This week, the Sisters of Mercy and Mercy High School in San Francisco announced their decision to support and accept teacher Gabriel Stein-Bodenhiemer after he publicly came out as transgender.
“This is significant for us; we did not take this lightly,” Sister Laura Reicks, president of the 16-state region of the Sisters of Mercy West Midwest Community, told The San Francisco Chronicle. “We feel because of our values, the choice was this, but that didn’t mean it was easy.”
There is no official policy regarding transgender individuals in the Catechism of the Catholic Church, though doctrinal teachings clearly equate birth anatomy with gender. The Vatican’s Extraordinary Synod, convened in October 2014, debated several issues related to LGBT inclusion but did not address questions regarding transgender church members. While the experience of transgender Catholics varies depending on their communities, in September 2015, the Vatican’s Congregation for the Doctrine of the Faith, responsible for enforcing Catholic doctrine, did not permit a transgender man in Spain to serve as a godfather effectively barring transgender Catholics from serving as a baptismal sponsors.
In San Francisco, Archbishop Salvatore Cordileone has long been known for his combative language against LGBT people, characterizing same-sex attraction as “self-destructive,” speaking out against employment protections, and calling marriage equality “harmful to individuals and society as a whole.” He supports a Constitutional amendment that would ban marriage equality. Documents presented to teachers today by the archdiocese characterized LGBT sexual relationships as “gravely evil.”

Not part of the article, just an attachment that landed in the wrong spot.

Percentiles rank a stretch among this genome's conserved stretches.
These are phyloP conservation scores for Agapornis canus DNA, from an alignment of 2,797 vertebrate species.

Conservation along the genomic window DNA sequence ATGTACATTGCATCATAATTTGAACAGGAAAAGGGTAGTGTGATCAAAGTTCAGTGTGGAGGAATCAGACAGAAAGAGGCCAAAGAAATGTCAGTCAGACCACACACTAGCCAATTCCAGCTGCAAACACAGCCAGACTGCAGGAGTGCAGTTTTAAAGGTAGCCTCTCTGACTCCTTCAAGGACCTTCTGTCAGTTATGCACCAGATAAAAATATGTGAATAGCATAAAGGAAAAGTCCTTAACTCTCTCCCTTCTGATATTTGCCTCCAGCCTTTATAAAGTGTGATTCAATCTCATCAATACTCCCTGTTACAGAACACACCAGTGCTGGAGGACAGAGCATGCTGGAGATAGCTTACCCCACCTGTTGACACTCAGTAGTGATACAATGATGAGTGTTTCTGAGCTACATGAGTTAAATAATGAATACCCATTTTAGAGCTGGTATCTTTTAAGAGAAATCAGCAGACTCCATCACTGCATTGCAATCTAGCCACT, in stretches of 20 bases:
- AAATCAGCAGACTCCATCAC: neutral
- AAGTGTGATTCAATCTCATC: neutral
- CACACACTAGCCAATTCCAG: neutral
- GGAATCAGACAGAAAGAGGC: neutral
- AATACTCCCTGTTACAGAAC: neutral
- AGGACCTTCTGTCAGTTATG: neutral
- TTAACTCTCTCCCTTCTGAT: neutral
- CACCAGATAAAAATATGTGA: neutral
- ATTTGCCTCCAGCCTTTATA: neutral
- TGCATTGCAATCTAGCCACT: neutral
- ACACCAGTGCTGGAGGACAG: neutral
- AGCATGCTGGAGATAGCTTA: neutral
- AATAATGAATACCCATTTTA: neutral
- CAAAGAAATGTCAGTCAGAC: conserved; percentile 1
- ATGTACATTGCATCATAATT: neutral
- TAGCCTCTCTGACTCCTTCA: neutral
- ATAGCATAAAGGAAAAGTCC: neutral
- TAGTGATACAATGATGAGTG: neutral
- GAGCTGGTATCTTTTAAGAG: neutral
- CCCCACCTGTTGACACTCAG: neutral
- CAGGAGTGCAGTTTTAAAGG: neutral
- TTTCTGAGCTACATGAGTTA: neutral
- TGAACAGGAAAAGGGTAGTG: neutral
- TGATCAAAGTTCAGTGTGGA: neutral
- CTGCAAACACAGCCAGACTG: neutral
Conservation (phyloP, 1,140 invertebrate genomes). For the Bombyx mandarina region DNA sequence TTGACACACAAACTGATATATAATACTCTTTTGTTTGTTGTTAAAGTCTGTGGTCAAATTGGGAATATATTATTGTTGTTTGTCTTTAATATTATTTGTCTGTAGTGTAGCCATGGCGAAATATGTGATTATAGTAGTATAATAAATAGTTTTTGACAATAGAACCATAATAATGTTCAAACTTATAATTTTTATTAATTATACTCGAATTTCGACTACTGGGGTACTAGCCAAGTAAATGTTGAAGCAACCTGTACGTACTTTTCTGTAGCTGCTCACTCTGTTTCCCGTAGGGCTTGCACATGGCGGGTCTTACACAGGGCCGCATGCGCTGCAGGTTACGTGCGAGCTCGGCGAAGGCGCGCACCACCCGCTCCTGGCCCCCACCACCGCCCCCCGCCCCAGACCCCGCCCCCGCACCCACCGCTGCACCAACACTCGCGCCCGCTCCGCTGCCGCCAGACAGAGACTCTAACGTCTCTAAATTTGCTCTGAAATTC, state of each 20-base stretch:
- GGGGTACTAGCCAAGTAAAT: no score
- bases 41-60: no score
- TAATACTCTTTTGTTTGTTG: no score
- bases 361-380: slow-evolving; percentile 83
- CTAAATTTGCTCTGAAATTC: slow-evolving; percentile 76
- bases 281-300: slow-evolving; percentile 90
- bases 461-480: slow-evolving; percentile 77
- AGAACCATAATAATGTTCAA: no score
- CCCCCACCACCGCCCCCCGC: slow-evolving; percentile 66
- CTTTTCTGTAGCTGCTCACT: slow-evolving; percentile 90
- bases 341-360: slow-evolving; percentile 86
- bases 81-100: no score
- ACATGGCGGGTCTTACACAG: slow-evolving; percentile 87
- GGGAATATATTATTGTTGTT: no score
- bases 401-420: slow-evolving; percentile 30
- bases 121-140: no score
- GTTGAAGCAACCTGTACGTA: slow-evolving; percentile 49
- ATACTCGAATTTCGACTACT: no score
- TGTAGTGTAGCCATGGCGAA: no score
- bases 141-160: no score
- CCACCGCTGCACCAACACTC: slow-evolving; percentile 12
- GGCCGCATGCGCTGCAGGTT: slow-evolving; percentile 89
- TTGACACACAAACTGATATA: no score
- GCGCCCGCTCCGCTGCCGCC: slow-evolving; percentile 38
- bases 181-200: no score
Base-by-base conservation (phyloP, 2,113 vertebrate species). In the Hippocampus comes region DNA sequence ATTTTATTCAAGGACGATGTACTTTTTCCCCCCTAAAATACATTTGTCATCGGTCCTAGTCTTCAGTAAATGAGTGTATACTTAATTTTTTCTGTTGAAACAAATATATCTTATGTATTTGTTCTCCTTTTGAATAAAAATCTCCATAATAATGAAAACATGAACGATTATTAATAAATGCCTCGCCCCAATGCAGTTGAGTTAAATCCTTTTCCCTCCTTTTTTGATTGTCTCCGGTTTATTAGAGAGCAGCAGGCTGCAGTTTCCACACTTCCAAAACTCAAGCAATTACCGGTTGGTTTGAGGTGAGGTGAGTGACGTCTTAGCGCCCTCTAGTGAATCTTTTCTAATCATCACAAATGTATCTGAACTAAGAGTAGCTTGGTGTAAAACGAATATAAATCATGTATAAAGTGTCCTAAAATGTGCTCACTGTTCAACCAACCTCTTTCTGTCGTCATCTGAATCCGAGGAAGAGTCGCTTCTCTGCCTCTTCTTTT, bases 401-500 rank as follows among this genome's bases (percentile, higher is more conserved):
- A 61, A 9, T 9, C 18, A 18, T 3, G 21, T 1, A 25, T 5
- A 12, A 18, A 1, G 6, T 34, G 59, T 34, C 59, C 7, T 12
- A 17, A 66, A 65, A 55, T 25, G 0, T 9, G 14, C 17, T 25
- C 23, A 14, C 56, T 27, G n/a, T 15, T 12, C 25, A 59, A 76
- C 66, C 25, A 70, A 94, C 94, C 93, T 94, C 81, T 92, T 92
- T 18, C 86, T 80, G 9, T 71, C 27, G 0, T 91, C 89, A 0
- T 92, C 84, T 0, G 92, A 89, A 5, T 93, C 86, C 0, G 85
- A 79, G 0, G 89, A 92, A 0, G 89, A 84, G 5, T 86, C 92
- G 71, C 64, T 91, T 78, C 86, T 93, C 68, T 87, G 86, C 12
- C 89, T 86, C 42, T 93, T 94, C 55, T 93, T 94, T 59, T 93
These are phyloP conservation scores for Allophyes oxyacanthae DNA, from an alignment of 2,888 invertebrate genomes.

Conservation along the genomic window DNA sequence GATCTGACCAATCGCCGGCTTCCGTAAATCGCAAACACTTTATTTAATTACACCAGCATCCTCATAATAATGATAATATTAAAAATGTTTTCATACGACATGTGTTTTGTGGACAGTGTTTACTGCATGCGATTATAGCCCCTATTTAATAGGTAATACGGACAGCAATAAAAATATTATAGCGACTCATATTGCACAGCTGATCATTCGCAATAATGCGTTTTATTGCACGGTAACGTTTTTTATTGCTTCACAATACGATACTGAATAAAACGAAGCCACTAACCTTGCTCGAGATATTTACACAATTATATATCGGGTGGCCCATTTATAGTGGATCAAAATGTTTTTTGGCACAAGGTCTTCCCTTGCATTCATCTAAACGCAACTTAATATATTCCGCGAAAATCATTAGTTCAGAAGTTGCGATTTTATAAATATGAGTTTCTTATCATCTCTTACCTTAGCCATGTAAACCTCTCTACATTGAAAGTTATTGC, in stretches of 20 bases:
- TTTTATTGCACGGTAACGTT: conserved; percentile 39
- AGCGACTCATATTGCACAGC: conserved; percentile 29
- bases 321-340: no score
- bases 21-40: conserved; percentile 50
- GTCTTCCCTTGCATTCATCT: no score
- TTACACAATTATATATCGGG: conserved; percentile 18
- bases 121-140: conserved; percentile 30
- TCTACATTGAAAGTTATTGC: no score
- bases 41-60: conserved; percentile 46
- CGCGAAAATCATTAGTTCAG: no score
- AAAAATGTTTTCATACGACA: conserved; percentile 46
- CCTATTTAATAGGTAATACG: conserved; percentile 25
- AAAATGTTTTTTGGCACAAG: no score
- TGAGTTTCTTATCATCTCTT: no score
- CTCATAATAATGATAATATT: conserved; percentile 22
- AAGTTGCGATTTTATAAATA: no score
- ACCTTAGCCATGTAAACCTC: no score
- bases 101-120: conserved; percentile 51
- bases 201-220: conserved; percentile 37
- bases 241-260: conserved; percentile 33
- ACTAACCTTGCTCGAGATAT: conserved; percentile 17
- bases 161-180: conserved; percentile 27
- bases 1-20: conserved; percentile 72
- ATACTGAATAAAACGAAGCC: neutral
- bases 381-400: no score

While HRC will continue to hold Archbishop Cordileone accountable for his continued exclusion and rejection of LGBT Catholics, we are appreciative of his decision to not interfere with the Sisters of Mercy decision to stick to their principles and ideals in supporting Mr. Stein-Bodenheimer’s ongoing employment at Mercy High School.
“We have not had any other teachers ask for any kind of coming out before,” Reicks continued. “This is just our way of continuing to live out what our founders of Sisters of Mercy had always said, that regardless of what type of prejudice or feeling in society, we have to take a higher road and look at the person and how we can be supportive of each person.”
HRC applauds Mr. Stein-Bodenheimer’s courage to live openly and authentically and thanks his colleagues for exemplifying the principles of justice and inclusion, which are core to the Catholic Faith and so often ignored by many.
To learn more about LGBT equality in the Catholic Church, click here.
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